I noticed that one reviewer said that this book was worthless. I wouldn’t go that far, but it was probably my stubbornness that made me finish the book.
There are some gems in here, though, so perhaps it was patience more than stubbornness.
One of the gems is his insistence that we be both astonished at the world and at home in it. And in this book, he sets out to prove that his faith, Christianity, is the only way to accomplish that. It is interesting that, in his defense, he says that he set out to discover something, and then found that it had already been discovered. At one point, he says that he tried to be “ten minutes in advance of the truth,” but instead, found himself to be “eighteen hundred years behind it.”
As he proceeds, he says things like, “Complete self-confidence is not merely a sin; complete self-confidence is a weakness.” One of my favorites, “Imagination does not breed insanity. Exactly what does breed insanity is reason. Poets do not go mad; but chess players do.” I don’t know if I agree with that one hundred percent, but I see some truth in it. Bobby Fischer was most definitely on the edge of insanity. “Poetry is sane because it floats easily in an infinite sea; reason seeks to cross the infinite sea, and so make it finite.”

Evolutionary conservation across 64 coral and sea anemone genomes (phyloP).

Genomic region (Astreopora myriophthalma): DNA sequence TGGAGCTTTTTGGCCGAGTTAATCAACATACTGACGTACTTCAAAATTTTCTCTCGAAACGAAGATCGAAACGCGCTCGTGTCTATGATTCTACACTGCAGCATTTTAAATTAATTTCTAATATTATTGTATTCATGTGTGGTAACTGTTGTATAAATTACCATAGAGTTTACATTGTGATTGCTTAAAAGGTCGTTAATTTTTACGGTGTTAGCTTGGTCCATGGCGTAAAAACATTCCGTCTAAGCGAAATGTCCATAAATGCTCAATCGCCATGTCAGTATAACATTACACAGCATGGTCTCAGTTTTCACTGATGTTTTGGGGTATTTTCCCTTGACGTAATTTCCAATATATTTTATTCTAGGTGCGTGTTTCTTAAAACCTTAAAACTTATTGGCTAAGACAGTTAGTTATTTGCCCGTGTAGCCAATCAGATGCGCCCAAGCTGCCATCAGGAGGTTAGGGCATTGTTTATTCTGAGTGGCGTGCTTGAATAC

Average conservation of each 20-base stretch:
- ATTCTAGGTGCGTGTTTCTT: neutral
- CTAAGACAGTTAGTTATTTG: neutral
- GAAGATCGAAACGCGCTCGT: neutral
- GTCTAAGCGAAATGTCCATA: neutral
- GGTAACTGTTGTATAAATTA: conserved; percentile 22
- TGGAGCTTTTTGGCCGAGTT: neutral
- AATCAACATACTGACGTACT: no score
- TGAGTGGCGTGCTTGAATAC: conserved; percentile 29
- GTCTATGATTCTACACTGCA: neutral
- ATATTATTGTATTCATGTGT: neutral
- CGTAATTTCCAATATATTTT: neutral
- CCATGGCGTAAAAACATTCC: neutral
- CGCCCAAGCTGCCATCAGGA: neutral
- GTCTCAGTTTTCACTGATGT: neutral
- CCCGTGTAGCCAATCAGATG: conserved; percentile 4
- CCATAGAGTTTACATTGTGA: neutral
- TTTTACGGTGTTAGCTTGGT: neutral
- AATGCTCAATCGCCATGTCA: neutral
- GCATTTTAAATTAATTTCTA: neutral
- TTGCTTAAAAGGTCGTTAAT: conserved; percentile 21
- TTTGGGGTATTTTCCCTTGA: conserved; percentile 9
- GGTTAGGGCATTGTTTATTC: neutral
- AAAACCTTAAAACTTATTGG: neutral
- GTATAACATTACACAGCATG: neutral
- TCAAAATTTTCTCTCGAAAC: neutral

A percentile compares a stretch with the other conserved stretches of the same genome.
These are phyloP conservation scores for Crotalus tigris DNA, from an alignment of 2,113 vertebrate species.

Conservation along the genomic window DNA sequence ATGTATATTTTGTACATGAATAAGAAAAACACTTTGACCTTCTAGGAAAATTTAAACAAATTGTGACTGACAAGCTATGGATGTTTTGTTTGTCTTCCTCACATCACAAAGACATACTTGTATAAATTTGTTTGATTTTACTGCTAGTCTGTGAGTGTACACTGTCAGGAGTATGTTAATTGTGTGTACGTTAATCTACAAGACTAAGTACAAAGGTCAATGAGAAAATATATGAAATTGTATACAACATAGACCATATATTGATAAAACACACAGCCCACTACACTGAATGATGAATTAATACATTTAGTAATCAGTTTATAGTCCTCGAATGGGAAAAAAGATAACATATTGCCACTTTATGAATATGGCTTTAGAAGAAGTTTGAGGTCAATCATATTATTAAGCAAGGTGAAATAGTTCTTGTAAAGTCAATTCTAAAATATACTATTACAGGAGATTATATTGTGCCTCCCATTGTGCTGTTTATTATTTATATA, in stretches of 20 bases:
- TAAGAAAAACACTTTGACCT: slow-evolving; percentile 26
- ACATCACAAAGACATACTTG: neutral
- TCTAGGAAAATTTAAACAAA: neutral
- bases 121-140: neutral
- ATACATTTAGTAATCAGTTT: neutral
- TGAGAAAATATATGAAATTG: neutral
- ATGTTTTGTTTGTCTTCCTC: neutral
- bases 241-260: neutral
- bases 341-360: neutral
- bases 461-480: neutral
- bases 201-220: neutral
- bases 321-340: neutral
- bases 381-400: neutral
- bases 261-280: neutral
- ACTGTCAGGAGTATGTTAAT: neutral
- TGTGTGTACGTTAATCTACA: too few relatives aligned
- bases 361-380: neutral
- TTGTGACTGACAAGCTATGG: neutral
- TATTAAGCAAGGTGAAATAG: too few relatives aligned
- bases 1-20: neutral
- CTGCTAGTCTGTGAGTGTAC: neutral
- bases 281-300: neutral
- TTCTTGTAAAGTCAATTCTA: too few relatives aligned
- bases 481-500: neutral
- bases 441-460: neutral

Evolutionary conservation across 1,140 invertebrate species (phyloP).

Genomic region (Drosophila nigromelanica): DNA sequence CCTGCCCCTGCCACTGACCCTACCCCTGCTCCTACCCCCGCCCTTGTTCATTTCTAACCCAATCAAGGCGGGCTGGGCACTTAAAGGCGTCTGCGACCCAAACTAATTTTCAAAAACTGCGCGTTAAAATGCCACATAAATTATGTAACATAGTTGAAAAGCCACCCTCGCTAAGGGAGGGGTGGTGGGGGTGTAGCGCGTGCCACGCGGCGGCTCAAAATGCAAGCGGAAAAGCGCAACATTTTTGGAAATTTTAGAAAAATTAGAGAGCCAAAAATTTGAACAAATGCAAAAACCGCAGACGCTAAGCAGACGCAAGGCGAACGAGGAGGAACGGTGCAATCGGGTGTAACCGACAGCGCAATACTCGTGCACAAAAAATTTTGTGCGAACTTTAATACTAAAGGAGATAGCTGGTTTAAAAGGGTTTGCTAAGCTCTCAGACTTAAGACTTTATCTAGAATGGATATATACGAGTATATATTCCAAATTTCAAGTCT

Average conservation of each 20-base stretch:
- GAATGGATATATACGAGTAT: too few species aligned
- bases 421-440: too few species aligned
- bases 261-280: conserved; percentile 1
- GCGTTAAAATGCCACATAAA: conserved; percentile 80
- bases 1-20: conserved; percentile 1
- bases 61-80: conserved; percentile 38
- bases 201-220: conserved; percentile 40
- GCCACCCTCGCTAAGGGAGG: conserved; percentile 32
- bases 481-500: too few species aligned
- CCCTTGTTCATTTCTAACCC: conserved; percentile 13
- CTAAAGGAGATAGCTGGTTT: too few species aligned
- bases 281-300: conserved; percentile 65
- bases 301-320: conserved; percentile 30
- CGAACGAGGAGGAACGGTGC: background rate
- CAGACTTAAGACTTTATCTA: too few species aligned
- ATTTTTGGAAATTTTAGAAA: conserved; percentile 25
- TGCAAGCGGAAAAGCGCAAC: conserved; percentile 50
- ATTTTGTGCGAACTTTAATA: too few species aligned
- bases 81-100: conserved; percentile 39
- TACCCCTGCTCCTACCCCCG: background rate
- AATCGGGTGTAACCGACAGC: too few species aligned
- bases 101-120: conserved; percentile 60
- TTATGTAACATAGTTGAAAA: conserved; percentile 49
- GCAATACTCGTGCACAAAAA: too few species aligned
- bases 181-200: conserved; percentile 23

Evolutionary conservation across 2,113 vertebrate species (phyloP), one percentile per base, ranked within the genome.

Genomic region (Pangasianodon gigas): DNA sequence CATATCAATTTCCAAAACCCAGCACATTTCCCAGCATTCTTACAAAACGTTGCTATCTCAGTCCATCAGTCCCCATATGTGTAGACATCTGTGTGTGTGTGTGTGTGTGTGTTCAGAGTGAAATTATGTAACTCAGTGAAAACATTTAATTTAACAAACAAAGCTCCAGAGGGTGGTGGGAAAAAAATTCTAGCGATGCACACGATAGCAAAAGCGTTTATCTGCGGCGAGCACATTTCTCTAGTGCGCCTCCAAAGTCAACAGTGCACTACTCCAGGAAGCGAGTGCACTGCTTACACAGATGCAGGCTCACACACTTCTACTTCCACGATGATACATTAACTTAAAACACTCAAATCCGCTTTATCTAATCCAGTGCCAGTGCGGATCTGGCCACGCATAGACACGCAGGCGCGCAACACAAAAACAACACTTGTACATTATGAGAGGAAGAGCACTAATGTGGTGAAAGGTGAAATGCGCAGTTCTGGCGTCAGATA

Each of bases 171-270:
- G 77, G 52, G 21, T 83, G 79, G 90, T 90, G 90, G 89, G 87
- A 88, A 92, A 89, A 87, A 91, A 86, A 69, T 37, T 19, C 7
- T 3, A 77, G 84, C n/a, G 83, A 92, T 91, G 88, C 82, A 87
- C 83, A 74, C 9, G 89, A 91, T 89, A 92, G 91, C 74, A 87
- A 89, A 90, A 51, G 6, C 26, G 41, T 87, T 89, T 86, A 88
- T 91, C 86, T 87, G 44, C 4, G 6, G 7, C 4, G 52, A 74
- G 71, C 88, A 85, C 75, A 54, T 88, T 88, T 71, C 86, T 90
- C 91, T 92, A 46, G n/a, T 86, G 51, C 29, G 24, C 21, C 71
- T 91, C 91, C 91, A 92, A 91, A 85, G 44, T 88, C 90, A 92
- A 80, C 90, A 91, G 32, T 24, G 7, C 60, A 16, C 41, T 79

Chesterton kind of loses me, though, in his lengthy discussion of optimism and pessimism. In all, the book is quite philosophical, and I will confess that I am not well-trained in the language of philosophy. I kept reading, though, and did finish the book. One thing I will say is that this book seems to have been written in 1908. A lot of things have changed since then. As Stephen King says in his Dark Tower series, the world has moved on. I think Chesterton might have written a slightly different book, had he been alive today.